“Mmhm.” Riley grabbed a cookie and took a bite. He devoured it, careful not to make eye contact with Moira. It was a sophisticated strategy for a seven-year-old.

Moira leaned on the table and stared at him. “Riley.”

He scooted his chair away. “I gotta use the potty.”

“Do you, or do you not want to talk to me?” she asked.

He stuffed another cookie in his mouth, and when he spoke, he sprayed crumbs everywhere. “I don’t want to talk about him.”

“You mean the Tricker-Treater?”

“Yeah.” He choked on the cookie and coughed. Moira grabbed a glass and filled it with water from the sink. She patted him on the back and slid the glass to him.

Riley chugged the water and still couldn’t stop coughing. Moira took the plate of cookies from him, because no way in hell was he going to choke to death on her watch. Not if she could help it.

“You’d better head on home,” Moira said. “You’ll worry your mother sick.”

Riley scooted back from the table again. “Don’t call her. She doesn’t know.”

“She doesn’t know you’re here? Did you stay home from school, or did you skip?”


His eyes darted to look over her shoulder. Moira spun around. Nothing there. When she turned back to him, he was heading for the front door.


“I messed up, I messed up!”

She lunged for his sleeve and missed. He was through the front door and across the yard before she had time to try again. Damn it. What was wrong with that boy? He’d been in no hurry minutes before with a plate of cookies in front of him. The minute she’d mentioned his mother though…

Moira sighed and leaned against the door frame. Something was off with Riley, and she wasn’t going to let him out of her sight until she got to the bottom of it.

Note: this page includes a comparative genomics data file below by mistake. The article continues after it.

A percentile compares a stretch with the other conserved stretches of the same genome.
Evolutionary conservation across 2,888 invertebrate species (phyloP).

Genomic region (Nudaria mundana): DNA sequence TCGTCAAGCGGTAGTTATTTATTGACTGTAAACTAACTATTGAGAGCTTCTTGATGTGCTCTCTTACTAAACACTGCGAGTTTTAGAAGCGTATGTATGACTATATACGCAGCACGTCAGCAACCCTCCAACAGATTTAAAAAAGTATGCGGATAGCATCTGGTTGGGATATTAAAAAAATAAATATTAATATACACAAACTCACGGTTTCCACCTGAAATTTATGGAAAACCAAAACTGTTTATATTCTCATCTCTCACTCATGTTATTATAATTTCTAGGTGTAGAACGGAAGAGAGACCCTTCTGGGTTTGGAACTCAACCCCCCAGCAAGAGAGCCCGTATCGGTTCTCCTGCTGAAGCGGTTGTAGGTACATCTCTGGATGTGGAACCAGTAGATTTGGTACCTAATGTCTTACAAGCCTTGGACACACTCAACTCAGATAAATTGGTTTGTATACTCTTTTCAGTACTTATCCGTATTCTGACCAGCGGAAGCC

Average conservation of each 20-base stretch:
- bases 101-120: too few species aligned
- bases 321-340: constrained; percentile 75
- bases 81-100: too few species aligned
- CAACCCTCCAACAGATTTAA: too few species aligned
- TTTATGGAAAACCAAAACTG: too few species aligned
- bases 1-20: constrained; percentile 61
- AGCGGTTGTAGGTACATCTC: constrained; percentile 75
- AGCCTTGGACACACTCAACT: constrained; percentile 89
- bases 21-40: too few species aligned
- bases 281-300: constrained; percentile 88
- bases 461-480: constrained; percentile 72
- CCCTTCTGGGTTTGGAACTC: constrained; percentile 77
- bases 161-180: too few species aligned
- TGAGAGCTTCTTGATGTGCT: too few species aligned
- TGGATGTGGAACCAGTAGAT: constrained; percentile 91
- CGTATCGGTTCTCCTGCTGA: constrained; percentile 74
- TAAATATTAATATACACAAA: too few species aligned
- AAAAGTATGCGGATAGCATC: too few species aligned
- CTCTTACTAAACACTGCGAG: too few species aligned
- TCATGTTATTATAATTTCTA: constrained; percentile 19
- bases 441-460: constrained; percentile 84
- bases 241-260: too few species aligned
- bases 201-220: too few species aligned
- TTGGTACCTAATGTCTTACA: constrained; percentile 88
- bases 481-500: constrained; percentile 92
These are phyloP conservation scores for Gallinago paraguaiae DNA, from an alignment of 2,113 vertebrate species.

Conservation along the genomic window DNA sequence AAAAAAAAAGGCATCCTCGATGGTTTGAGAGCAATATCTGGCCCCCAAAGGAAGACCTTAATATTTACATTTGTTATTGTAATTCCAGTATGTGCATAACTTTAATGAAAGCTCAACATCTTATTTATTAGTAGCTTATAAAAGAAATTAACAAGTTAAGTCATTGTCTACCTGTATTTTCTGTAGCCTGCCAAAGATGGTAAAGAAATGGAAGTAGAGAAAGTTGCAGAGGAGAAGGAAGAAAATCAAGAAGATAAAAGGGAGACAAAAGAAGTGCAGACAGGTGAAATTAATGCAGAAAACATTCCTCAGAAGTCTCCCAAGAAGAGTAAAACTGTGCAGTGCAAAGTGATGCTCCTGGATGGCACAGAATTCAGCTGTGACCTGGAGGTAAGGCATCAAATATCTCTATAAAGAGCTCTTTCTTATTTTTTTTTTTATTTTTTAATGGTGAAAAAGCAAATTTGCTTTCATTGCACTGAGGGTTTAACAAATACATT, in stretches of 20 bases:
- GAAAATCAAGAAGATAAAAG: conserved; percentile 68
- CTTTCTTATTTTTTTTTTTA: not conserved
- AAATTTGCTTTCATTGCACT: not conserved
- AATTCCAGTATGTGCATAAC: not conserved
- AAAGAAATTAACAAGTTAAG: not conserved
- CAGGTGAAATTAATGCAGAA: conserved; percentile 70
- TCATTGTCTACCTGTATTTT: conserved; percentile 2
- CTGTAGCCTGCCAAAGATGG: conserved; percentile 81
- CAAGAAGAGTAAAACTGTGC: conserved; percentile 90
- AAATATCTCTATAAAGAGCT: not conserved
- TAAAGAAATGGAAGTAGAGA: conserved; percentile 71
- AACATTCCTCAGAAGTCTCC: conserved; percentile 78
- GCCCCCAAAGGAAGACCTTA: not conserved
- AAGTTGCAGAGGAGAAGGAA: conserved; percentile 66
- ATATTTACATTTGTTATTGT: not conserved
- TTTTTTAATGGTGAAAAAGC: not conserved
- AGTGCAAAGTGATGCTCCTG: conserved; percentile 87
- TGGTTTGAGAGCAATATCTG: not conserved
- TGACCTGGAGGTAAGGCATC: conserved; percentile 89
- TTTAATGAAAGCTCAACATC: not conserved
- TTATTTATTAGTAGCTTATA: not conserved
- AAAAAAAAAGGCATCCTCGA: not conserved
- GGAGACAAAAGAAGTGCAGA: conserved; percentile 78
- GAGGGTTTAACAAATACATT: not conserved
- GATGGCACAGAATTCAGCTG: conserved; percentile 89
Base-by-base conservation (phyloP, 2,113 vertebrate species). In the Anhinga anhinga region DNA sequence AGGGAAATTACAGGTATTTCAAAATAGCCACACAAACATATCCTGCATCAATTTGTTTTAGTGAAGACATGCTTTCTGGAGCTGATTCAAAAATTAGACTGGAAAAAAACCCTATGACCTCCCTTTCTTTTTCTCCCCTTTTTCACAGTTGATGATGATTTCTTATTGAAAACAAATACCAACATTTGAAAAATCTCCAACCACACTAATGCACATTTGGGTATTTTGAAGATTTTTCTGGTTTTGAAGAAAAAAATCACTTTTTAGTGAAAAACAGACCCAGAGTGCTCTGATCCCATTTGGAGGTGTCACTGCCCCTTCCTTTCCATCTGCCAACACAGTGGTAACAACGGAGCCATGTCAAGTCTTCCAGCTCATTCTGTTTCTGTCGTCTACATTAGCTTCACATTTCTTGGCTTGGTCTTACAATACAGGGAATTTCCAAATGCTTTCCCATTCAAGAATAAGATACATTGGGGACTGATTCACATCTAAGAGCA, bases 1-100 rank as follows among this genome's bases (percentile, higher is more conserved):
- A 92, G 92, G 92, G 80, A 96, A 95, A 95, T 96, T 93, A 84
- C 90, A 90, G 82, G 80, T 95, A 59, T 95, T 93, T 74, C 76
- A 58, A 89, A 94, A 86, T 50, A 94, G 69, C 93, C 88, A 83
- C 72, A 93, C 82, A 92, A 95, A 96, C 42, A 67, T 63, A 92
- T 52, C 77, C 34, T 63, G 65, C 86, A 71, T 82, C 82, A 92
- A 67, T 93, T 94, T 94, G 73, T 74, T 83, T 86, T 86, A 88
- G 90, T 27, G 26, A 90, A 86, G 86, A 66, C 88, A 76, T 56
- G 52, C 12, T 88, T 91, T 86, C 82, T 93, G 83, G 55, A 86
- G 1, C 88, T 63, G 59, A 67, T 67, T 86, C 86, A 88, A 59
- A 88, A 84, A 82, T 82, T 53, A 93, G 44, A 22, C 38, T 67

When he returned a few minutes later, Moira stood between him and the front door. “Riley, please. Tell me what’s going on.”

He chewed his bottom lip. “I don’t wanna. I’m scared. It never goes well.”

“What do you mean, ‘it never goes well’?”

“Every time I tell you, it… I messed up,” he repeated.

Moira sighed. She was getting nowhere fast. Whatever he had on his mind, it upset him so much he wasn’t making sense. If she couldn’t get him to focus, she would never figure out what was going on. And, seeing as how it involved her…

“Riley.” Moira grabbed his shoulders and held him there, stooping to look into his eyes. “Whatever you think is going to happen, I can face it better if you tell me about it, okay?”

His lower lip quivered. “Even if it’s bad?”

“Even if it’s bad.”

Riley gulped. “The Tricker-Treater is gonna stop by your house tonight. You gotta meet with him and do what he says, or else.”

Moira quirked an eyebrow at him. “Or else?”

He hesitated. “Like I said, I’ve told you about him before, and he… he always makes sure to catch you. Even if you run away, he finds you and he…” Riley’s voice trailed off into a sob. Shiny, fat tears bubbled over his lashes and rolled down his face. Moira pulled him against her and wrapped her arms around him.

Shit, she hadn’t meant to make him cry. Jesus Christ, that was the last thing she wanted.

Moira’s chest tightened. “It’ll be okay, Riley. We’ll figure it out together, all right?”

Riley pulled away from her. He shook his head. “I dunno.”

“I’m older and wiser. Humor me, huh?”

He sniffed and wiped his nose. Moira debated getting a tissue for him, but it was too late—he was already rubbing the snot with his sleeve. As perceptive as the kid could be, he was still a kid, and he was gross.

Sometimes she wondered what it would have been like to have children. Sometimes she watched Riley and was glad that time had passed her.